The first thing to think about is your debt. Let’s say you want an emergency fund of AED 45,000, which you estimate will cover three months of your family’s living expenses. But you also have a current credit card balance of AED 30,000, and you’ve only been making the minimum payments each month. That means you’re paying an annual effective interest rate of 20 per cent or more on that AED 30,000.
If you decide to put any excess cash toward your emergency fund instead of paying off that credit card debt, you are effectively ‘paying’ that interest rate of 20 per cent or more on that emergency fund cash. For example, if you have AED 6,000 spare cash and you put it towards an emergency fund, that’s AED 6,000 in extra credit card debt that you would be paying 20-plus per cent interest on.
This doesn’t mean you must be completely debt-free before starting an emergency fund. It’s all about the interest rates you are paying on debt. For instance, it would not make sense for you to expect to fully pay off your mortgage or car loan before starting an emergency fund. But for higher-interest debt, such as credit cards and personal loans, it might be more prudent to pay those off first.
Having a lot of cash in your emergency fund might give you peace of mind (and is a sign of good financial security). But what is the opportunity cost (i.e. what opportunity have you missed out on)?
The potential returns from alternative uses for that cash is the nuance here. You should think about the returns you could get if you invest the money instead. Being too conservative and overfunding your emergency account has hidden costs; in this case, losing potential returns.
When deciding how much to put in an emergency fund, you should also consider things that can complement it and even, to some extent, replace it.
For example, if you and your family already have comprehensive medical insurance, then you wouldn’t need to set aside a large budget for emergency medical fees. In this scenario, your total fund amount would be lower.
Other sources of income may also be important. If you are the sole earner in your family, then it is more important to have an emergency fund in case you lose your job unexpectedly. But if you’re in a dual-income family there’s less need.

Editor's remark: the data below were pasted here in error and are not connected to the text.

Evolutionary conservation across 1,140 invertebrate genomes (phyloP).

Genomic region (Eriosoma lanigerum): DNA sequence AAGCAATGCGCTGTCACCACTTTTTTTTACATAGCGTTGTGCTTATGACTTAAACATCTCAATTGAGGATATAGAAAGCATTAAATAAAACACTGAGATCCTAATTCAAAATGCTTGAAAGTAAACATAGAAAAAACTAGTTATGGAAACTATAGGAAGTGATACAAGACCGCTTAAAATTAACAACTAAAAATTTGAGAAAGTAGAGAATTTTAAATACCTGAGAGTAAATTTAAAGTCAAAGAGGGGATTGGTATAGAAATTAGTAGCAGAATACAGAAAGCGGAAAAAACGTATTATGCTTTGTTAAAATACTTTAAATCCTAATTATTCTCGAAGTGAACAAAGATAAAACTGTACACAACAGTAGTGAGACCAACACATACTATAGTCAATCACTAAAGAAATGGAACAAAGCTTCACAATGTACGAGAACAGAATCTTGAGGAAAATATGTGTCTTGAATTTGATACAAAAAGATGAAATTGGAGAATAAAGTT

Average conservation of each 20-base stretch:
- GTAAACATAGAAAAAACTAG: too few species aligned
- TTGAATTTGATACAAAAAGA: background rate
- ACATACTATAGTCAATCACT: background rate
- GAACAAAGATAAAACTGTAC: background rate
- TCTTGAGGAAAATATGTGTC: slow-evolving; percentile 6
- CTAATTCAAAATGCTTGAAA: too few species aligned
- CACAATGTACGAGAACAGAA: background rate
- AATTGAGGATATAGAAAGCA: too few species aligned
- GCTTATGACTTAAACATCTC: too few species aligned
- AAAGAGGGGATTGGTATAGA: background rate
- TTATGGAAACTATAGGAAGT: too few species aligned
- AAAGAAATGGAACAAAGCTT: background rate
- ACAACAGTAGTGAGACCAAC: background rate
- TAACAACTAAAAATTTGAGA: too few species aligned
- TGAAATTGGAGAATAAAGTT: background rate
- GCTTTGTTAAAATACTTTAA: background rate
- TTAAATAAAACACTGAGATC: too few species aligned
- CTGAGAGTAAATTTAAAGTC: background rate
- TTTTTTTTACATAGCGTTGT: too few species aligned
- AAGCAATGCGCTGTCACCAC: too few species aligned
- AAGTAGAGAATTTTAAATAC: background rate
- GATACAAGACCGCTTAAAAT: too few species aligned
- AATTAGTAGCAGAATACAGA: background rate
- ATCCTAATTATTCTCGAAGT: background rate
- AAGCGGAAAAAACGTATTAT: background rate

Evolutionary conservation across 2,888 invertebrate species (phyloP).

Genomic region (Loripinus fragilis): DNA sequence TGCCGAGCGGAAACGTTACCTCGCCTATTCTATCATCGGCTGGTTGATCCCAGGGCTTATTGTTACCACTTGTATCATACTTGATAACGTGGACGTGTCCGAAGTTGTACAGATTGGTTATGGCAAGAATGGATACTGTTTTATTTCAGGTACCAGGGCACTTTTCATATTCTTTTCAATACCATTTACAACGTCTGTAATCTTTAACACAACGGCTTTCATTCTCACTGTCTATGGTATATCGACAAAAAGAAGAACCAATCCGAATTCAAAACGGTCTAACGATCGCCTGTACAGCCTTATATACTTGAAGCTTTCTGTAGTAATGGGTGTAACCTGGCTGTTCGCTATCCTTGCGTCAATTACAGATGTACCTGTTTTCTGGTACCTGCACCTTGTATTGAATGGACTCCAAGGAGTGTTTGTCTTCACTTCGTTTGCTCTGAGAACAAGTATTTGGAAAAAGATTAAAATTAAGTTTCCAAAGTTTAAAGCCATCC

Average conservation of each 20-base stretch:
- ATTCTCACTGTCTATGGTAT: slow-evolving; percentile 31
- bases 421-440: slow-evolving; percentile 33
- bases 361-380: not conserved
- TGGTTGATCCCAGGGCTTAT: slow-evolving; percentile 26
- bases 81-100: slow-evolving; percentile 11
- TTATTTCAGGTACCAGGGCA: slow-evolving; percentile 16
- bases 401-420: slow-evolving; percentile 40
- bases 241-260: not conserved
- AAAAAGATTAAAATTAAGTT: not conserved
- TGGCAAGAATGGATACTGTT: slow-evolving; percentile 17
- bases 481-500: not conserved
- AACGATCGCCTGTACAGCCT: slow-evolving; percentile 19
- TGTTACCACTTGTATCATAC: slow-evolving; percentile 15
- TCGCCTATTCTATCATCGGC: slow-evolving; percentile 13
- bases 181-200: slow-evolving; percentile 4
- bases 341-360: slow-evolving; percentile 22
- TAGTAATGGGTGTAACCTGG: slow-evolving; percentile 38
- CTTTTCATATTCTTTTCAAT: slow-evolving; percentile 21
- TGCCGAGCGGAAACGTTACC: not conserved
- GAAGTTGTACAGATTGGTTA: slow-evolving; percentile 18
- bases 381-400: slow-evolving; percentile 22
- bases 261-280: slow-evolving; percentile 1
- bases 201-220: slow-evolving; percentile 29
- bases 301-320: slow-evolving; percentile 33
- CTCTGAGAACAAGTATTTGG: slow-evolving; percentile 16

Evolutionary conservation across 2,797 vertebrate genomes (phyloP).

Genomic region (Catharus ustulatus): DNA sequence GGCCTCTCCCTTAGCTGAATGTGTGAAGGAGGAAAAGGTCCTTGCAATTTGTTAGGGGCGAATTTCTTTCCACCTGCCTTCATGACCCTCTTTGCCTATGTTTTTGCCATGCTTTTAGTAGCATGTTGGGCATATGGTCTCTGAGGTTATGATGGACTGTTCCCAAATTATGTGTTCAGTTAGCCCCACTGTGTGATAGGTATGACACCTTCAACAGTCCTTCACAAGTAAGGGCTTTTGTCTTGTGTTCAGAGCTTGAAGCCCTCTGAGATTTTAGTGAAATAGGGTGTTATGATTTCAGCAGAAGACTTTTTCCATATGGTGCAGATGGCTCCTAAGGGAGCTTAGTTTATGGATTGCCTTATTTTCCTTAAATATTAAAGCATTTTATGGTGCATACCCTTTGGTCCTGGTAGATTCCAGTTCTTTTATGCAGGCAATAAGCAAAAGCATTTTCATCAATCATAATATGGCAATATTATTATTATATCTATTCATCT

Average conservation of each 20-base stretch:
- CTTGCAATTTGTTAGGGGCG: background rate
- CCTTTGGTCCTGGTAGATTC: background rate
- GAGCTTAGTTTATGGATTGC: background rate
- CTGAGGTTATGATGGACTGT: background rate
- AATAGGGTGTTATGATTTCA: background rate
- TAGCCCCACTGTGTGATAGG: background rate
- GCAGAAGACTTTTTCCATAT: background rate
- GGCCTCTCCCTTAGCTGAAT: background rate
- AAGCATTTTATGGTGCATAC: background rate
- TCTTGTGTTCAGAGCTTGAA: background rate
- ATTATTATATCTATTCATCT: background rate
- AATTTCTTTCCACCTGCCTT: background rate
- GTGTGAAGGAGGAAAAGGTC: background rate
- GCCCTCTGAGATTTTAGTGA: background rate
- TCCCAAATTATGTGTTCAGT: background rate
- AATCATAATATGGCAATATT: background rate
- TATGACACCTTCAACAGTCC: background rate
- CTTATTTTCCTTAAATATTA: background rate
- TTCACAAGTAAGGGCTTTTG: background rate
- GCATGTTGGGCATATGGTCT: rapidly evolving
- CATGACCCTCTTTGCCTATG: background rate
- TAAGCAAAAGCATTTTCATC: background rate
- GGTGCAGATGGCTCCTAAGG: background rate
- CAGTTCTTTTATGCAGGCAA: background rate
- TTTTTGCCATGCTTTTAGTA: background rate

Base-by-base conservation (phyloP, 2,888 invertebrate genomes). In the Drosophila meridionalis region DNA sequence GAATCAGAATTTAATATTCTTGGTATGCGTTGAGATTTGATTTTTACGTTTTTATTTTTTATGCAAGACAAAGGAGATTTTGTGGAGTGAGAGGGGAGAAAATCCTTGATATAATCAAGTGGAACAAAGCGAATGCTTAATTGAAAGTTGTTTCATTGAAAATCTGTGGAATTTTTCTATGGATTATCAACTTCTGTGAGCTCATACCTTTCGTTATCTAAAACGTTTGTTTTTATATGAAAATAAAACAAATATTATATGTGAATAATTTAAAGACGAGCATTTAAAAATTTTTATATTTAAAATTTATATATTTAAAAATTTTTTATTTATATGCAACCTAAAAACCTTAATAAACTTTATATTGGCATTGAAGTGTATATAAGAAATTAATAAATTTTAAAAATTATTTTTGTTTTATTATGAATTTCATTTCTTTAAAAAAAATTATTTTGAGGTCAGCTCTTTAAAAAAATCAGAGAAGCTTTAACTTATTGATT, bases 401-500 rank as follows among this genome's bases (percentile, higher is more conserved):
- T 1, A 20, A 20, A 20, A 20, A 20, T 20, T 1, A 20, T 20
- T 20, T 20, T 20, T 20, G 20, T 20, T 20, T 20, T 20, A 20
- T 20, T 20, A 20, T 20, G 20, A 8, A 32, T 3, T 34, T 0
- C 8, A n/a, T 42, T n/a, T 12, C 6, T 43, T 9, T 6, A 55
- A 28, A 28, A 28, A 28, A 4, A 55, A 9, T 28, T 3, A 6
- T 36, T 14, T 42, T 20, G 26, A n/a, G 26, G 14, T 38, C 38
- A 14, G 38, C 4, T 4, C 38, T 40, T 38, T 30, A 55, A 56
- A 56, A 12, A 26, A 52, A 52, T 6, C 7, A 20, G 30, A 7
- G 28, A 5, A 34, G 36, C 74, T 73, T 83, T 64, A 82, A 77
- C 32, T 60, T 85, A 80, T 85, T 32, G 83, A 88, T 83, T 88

It’s important to consider all the factors that could reduce (or increase) the amount you need in your emergency fund. Don’t just follow the generic advice — tailor it to your individual circumstances.
Check out our top tips on how to build your emergency fund, even if you’re struggling to set aside adequate funds:
#1: Have a goal
By looking at your situation and keeping your personal considerations in mind, you should be able to come up with your own emergency fund target.
#2: Use automatic deductions and separate accounts
In theory, there’s no difference between having your emergency funds mixed in with your other savings, or having an emergency account. But in practice, there’s a huge difference.
Keeping a separate emergency account and using automatic deductions to fund it is far easier, psychologically. That way, you won’t be tempted to dip into your emergency fund for other expenses. Understanding how to work with your own psychology is key to hitting many financial goals.
#3: Track your expenses
Many people groan at the prospect of keeping a budget – but it is a useful thing to do. It can be tedious, and people naturally slack off after a while. The good news is that keeping a budget for even a few months will still go a long way to helping you gauge how much you should have in, and how much you can realistically contribute to, your emergency fund.
Everyone should consider having an emergency fund – that advice is sound. But the ‘one size fits all’ model you hear so often neglects the ‘personal’ in ‘personal finance’. If you want to make sure that advice on emergency funds fits to your individual circumstances, you must first understand those circumstances.
Want advice that is both professional and personal? For help, speak to one of our trusted financial experts.